Interception of data on route to the USA
What many social media and online users may not know is that the US’s National Security Agency (the “NSA”) is intercepting all the data that flows to the USA via these cables in advance of it landing at its intended destination. The CJEU judgement (in para 64) references this finding by the Irish High Court in 2018, where it states that “The Irish High Court found that Executive Order 12333 allows the NSA to access data ‘in transit’ to the United States, by accessing underwater cables on the floor of the Atlantic, and to collect and retain such data before arriving in the United States and being subject there to the FISA. It adds that activities conducted pursuant to E.O. 12333 are not governed by statute”. It is also widely reported that the UK’s NSA equivalent (GCHQ) also has full access to the data transmissions along the fibre optic cable networks. With some degree of transparency and honesty, GCHQ has at least named one of its interception programmes ‘Global Telecoms Exploitation’.

The data flowing to the USA is intercepted and processed on the basis of a number of intertwining pieces of USA legislation as follows:-

• Executive Order 12333. This order was signed by President Reagan in 1981 and marked the expansion of data collection in the US intelligence community. Its primary goal is to provide ‘the necessary information on which to base decisions concerning the development and conduct of foreign, defence and economic polices, and the protection of the United States national interests from foreign security threats.’ This order was held by the Irish High Court to authorise the NSA (in para 179) “to collect data from deep underwater cables on the floor of the Atlantic by means of which data are transferred from the EU to the USA for processing within the USA before data arrives in the USA”.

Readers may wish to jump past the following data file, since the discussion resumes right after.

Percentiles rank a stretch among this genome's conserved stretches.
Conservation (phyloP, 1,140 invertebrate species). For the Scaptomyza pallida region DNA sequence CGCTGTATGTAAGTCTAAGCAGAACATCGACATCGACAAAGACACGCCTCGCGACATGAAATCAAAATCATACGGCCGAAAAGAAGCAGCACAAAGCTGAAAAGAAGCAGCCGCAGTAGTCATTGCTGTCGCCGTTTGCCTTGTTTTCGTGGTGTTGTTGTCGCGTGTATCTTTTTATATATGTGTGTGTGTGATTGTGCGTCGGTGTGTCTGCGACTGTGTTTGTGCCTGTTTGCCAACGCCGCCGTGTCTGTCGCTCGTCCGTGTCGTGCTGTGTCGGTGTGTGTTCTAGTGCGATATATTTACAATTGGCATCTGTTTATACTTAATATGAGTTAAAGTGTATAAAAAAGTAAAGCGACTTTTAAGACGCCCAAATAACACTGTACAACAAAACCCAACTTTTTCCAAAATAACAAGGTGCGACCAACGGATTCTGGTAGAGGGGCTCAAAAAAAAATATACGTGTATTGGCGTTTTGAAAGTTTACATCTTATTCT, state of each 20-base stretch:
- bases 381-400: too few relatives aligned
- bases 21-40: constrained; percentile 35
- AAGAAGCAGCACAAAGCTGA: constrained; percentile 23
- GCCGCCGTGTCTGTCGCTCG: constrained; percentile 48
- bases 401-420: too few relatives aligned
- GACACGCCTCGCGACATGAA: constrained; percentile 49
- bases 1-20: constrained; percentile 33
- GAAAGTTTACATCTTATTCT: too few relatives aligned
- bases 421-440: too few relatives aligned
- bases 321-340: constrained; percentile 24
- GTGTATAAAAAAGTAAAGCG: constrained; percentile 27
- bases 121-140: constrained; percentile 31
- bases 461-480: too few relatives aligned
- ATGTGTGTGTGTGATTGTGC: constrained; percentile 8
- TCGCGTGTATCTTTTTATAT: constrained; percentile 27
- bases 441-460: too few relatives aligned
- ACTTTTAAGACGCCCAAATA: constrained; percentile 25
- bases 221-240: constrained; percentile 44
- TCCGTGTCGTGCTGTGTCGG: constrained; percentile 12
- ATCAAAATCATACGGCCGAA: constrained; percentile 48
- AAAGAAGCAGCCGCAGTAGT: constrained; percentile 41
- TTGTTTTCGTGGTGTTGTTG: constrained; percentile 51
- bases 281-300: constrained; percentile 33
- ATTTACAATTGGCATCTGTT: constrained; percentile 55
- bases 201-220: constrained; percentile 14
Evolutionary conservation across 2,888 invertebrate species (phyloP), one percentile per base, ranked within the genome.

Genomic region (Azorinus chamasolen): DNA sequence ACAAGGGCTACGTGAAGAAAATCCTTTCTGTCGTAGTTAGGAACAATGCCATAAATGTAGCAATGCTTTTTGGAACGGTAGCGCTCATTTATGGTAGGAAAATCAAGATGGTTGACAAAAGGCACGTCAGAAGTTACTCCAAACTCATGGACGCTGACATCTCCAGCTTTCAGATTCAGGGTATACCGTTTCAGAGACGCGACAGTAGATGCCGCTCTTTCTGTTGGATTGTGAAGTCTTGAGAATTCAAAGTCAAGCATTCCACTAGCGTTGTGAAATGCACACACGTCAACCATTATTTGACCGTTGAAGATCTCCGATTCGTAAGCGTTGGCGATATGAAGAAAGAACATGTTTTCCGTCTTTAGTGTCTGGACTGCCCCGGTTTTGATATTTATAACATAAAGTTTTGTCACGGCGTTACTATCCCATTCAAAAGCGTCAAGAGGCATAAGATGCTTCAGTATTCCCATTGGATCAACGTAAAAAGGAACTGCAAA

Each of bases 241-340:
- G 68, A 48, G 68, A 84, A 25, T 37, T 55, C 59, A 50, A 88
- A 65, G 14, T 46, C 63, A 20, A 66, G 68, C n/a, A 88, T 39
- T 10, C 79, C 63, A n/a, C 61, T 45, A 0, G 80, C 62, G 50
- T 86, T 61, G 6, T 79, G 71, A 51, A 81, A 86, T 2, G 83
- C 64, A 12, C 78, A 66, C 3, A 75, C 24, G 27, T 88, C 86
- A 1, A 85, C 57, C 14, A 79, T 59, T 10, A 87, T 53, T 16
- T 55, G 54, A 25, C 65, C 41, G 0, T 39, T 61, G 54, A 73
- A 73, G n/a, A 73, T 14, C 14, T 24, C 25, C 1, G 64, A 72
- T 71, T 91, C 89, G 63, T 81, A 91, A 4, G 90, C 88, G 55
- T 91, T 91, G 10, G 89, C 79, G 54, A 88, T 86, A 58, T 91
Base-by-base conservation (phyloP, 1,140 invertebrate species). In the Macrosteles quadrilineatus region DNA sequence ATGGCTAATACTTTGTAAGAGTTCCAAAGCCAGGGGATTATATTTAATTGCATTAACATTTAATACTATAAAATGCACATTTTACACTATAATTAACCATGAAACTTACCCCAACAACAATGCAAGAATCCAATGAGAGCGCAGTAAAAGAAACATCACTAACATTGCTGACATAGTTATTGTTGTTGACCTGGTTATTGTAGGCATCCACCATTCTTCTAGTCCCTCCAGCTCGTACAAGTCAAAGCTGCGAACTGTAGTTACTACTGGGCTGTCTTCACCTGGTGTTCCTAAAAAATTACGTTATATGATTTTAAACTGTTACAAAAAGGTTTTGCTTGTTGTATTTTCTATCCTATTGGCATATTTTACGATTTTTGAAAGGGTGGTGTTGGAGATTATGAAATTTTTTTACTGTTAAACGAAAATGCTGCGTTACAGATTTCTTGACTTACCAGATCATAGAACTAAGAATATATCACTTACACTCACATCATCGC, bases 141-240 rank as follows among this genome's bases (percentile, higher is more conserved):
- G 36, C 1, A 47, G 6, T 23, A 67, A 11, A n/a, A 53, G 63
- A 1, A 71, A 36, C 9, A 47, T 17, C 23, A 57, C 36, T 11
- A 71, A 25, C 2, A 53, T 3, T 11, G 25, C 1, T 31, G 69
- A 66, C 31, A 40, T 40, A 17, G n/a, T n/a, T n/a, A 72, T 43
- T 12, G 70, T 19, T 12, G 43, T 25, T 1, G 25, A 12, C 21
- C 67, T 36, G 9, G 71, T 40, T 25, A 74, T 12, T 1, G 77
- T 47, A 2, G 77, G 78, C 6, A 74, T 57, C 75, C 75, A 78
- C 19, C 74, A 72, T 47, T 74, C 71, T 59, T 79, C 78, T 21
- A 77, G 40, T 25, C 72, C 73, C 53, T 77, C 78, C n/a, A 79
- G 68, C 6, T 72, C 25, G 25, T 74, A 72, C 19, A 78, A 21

• Section 702 FISA. S 702 of the Foreign Intelligence Surveillance (Amendments) Act of 2008 (FISA) allows the USA government to target non-US persons who are located abroad and who are believed to possess and/or receive foreign intelligence information. Similar to EO 12333, the purpose of s 702 is to protect the US from any foreign security threats. In order to act under s 702, the Attorney General and the Director of National Intelligence must make a submission to the Foreign Intelligence Surveillance Court (FISC). It is only upon FISC’s approval that US electronic communication service providers are compelled to assist with the collection of authorised targets. All major communication and social media companies are subject to such orders at present which enable intelligence gathering.